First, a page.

The relationship between the employee and the boss is going downhill fast. And there’s a reason for it.
Seventy-five percent of working adults say the worst – and most stressful – aspect of their job is their immediate boss. This according to compound research by renowned business psychologist Robert Hogan, who recently presented his findings for the American Psychological Association.
What’s more? The World Health Organization estimates the annual cost of workplace stress due to overbearing management is well over $300 billion nationwide.
The largest contributing factor to this dynamic is the fairly recent push for each manager to achieve greater productivity with fewer resources. From a management perspective, the key is keeping employees from feeling as if there’s no end to their constant, overwhelming workload.
A few proven strategies:
- Reward them by providing a break from that workload. Motivate staffers by allowing them a day off or an opportunity to leave early once they’ve met agreed-upon goals.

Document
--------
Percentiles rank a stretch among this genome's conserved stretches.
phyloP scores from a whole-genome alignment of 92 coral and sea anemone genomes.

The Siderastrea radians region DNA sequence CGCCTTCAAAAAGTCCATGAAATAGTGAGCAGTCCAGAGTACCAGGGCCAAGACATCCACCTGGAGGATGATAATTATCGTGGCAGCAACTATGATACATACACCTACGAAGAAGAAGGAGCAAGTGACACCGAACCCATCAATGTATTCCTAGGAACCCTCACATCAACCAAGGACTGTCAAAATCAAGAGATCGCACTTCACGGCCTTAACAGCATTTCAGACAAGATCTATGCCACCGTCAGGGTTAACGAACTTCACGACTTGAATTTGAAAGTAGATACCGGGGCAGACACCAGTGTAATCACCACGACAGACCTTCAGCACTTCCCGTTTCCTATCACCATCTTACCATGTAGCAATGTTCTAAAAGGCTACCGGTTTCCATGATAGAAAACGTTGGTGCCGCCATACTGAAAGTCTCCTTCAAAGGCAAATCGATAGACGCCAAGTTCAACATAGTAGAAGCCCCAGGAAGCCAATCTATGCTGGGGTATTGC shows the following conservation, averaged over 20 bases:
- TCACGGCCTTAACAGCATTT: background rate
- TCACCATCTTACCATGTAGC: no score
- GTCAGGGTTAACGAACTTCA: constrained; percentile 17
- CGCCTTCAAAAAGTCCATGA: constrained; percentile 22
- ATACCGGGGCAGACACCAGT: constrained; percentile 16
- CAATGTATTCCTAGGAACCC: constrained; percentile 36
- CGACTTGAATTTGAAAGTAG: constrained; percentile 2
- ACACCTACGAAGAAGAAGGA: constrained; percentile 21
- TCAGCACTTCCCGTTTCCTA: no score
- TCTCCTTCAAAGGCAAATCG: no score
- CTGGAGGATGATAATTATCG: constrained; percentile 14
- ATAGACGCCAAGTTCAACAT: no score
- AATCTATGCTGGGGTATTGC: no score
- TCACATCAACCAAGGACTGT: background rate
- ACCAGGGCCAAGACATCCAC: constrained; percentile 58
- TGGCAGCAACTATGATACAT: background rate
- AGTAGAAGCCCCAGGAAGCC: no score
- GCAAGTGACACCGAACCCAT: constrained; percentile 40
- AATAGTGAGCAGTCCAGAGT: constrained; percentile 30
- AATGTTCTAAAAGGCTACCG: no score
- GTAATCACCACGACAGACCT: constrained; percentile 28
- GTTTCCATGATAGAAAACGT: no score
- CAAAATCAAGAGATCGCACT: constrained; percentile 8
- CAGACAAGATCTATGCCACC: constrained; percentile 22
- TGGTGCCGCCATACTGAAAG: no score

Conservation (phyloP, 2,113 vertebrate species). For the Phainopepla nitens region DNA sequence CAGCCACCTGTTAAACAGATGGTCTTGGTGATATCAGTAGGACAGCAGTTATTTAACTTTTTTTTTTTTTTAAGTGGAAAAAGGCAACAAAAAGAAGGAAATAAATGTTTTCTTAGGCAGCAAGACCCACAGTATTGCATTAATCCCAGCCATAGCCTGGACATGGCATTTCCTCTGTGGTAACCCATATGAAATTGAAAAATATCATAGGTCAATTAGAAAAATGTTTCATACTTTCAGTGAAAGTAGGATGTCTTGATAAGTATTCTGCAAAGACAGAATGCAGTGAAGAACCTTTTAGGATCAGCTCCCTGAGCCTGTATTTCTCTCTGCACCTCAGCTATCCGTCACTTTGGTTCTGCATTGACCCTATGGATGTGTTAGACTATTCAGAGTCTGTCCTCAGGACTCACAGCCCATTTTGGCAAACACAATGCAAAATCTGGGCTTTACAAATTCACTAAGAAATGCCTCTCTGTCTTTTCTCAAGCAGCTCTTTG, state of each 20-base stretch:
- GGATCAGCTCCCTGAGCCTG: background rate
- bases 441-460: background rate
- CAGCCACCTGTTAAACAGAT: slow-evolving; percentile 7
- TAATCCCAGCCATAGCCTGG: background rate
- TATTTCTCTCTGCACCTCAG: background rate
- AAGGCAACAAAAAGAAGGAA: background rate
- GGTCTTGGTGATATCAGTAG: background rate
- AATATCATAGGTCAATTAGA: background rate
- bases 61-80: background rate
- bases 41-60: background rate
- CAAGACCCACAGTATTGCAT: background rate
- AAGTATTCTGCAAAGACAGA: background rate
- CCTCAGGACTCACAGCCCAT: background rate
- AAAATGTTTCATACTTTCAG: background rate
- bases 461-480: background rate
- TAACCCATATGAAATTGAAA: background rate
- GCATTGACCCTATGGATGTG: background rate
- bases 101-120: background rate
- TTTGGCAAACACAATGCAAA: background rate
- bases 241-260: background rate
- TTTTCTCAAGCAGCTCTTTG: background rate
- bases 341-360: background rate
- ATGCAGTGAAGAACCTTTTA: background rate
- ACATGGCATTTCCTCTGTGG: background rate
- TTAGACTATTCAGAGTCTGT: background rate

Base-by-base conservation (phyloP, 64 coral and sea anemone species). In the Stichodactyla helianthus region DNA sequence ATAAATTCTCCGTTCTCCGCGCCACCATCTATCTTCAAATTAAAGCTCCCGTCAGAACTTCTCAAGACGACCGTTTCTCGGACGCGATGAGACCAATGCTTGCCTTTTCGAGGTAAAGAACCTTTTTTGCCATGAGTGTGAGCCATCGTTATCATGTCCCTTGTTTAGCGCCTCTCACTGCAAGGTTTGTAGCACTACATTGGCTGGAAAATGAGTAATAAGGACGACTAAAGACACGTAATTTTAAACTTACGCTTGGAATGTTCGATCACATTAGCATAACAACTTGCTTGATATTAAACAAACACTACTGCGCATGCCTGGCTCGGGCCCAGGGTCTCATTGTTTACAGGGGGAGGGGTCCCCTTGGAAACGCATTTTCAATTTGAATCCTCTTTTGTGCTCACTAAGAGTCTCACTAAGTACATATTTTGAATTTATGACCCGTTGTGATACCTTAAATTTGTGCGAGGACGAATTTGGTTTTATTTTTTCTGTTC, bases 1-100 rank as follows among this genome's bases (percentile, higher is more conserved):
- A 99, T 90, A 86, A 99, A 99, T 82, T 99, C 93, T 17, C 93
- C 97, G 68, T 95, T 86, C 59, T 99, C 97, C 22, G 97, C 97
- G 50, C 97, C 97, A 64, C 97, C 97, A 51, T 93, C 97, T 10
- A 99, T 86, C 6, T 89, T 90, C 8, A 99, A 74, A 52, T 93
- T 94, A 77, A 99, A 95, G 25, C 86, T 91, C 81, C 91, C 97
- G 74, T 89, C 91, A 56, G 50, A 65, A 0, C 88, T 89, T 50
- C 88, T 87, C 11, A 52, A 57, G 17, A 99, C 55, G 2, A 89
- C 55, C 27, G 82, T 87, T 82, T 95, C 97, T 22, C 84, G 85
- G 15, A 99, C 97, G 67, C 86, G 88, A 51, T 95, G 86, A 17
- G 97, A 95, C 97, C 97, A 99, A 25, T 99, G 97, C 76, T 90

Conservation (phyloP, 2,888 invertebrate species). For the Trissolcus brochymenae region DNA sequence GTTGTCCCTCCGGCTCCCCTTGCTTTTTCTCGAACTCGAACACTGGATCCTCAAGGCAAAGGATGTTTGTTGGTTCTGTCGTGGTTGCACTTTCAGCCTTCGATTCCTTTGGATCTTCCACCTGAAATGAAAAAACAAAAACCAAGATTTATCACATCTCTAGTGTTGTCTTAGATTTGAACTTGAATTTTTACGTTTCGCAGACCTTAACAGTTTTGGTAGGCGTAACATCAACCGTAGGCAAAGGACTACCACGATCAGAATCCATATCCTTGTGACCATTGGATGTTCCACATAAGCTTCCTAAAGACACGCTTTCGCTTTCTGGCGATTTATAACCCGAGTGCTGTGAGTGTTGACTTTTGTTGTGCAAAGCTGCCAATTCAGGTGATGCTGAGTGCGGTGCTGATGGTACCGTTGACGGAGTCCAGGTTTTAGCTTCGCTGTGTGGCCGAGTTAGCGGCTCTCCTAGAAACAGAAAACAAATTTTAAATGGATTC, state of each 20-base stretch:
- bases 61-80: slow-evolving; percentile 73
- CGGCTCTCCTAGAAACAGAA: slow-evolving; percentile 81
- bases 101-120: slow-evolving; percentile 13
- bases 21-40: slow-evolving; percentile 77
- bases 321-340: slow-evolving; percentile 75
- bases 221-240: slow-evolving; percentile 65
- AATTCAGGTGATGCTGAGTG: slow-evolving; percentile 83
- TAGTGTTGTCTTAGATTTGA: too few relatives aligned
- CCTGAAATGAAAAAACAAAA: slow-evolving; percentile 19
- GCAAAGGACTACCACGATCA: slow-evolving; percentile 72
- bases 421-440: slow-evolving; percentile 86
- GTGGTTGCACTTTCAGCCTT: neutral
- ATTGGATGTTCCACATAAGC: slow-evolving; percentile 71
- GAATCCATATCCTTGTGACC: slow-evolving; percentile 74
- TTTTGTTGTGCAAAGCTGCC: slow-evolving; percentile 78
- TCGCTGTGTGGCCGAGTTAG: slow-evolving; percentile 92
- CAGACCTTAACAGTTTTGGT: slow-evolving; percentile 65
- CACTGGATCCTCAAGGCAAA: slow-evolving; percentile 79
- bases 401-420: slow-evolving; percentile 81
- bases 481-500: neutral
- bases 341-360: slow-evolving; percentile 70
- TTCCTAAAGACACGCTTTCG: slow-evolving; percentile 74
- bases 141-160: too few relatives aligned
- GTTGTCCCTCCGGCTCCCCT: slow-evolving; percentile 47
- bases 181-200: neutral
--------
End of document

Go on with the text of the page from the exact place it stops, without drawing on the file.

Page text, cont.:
- Take something off their plates. Whenever possible, reallocate low-priority tasks to either new recruits, interns or admins. It’ll empower new employees while easing the burden on veterans.
- Recognize hard work. One of the biggest frustrations for hard-working employees is feeling like their increased contribution is being taken for granted.
- Step in and lend a hand. Take an active role in employee projects, engage employees and ask for constant feedback. Focus on good-will gestures that let them know you’re there as a constant advocate, working on their behalf.